Dr K.G. Santhya, Population Council

Report
The health of adolescents and youth in
India: A review of the situation
KG Santhya, Shireen J. Jejeebhoy, Rajib Acharya, AJ Francis Zavier
Population Council
Presentation made at the meeting on Commemorating World Population Day
17 July, 2014, Vigyan Bhavan, New Delhi
India’s commitment to realising adolescents’ and youth’s
right to health
•
Laws ranging from the Prohibition Of Child Marriage Act, 2006 to the Protection of
Children from Sexual Offences Act 2012 and the Criminal Law (Amendment Bill) 2013
•
Policies and programmes such as the Population Policy 2000, the National Youth Policy
2014, the National Policy for the Empowerment of Women 2001, the NRHM and the
Rashtriya Kishor Swasthya Karyakram 2014 have all recognised the need to address
the young and enable them to realise their full potential by making informed and
responsible decisions related to their health and well-being
•
International agreements including ICPD 1994 and UNCPD 2012 on the right to health:
The right to health is respected and every young person has access to health services,
including counselling and health services for sexual and reproductive health of
appropriate quality and sensitive to adolescents’ concerns (ICPD)
Rationale and objectives
•
Adolescents (aged 10-19) and youth (aged 15-24) comprise 365 million, about
30% of India’s population – they will shape the future of the nation
•
Despite India’s commitments and although current cohorts of youth are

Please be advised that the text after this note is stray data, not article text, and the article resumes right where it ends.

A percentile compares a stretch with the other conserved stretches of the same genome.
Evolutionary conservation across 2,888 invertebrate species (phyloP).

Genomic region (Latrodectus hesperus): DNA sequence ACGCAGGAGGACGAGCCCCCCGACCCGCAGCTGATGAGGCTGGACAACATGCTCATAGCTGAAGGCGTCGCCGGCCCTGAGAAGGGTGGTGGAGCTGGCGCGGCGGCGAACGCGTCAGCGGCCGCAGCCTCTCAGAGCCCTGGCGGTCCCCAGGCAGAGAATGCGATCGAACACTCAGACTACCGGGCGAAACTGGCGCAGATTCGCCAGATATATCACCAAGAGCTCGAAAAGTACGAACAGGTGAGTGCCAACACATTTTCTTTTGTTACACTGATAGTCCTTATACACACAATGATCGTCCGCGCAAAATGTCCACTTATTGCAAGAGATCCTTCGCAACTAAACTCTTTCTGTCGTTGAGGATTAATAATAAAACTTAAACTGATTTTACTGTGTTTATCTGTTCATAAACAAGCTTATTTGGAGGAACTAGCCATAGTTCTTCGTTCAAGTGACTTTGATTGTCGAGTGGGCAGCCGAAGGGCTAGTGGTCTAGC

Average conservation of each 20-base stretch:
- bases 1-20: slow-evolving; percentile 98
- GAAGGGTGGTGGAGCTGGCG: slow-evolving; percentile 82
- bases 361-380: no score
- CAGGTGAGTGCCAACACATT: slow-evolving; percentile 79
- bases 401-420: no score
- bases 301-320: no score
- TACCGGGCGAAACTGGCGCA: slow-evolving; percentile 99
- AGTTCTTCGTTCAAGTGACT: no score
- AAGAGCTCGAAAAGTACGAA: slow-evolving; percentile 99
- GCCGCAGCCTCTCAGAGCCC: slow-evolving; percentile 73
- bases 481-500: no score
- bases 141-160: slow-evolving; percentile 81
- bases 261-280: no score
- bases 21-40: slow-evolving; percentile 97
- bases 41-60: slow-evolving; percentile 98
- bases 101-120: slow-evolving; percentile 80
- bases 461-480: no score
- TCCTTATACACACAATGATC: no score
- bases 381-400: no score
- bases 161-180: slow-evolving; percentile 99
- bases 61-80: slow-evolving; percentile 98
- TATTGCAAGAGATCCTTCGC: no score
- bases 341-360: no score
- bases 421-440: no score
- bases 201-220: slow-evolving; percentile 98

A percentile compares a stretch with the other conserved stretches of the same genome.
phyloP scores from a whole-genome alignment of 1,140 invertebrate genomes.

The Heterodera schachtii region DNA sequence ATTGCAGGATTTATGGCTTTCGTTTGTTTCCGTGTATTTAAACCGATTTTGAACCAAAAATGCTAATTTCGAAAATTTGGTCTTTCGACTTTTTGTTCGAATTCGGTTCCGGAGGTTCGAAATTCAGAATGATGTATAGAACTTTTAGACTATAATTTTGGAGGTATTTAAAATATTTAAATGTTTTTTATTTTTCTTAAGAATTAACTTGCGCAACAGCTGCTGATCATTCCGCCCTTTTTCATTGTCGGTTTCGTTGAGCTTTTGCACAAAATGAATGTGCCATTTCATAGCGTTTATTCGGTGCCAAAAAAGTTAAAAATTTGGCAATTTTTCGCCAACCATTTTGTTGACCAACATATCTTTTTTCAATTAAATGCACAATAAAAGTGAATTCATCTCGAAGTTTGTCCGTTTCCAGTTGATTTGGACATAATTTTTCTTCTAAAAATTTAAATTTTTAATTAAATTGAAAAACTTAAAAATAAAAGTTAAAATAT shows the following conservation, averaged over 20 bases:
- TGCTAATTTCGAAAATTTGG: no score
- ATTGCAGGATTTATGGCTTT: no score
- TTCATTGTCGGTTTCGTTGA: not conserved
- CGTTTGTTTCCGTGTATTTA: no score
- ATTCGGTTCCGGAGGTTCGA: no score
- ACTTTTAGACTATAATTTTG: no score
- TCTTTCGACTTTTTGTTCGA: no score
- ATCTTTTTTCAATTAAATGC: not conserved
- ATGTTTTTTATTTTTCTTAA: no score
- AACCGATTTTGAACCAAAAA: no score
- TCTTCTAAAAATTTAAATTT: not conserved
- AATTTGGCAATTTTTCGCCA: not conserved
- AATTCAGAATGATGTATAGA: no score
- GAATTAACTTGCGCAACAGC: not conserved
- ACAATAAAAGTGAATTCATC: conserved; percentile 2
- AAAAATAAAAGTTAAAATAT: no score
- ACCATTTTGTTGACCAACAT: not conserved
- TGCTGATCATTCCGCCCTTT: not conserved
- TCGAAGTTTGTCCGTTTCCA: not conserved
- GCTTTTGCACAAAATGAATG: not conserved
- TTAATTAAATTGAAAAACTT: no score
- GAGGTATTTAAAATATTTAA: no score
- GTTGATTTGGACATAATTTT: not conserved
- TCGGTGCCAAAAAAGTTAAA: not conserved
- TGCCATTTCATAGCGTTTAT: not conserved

healthier and better educated than ever before, vulnerabilities persist, and
evidence suggests that many young people are not making a healthy transition
to adulthood
•
This presentation:
• Outlines the key health vulnerabilities of the young
•
Summarises key challenges and opportunities in addressing young people’s
health needs and rights
Source: Office of the Registrar General and Census Commissioner, India 2011
Key health vulnerabilities of the young
•
Sexual and reproductive health, including gender-based
violence
•
Malnutrition and anaemia
•
Mental health and substance misuse
•
Unintentional injuries and other forms of violence
SEXUAL AND REPRODUCTIVE
HEALTH
Initiation of sexual relations within marriage
• Almost half of young women
aged 20-24 married as children
(<18) and almost one-fifth
before age 15
• Secular trend towards increased
marriage age: but at this rate,
1/3 girls will marry in
adolescence by 2015
• Very few young men marry
before age 20, but one quarter
before the legal minimum age of
21
Pre-marital sexual experiences: Extent, 2006-07*
• One in 7 adolescent boys/young
men
and 4% of adolescent
girls/young women had premarital sex
40
Overall
30
% 20
10
• Among the sexually experienced,
early initiation, multiple partner
relation
17
15
10
4
4
2
0
Combined
Urban
Male(15-24)
Rural
Female(15-24)
Nature of pre-marital sexual experiences (among those sexually experienced)
40
30
%
*Face-to-face interview or anonymous format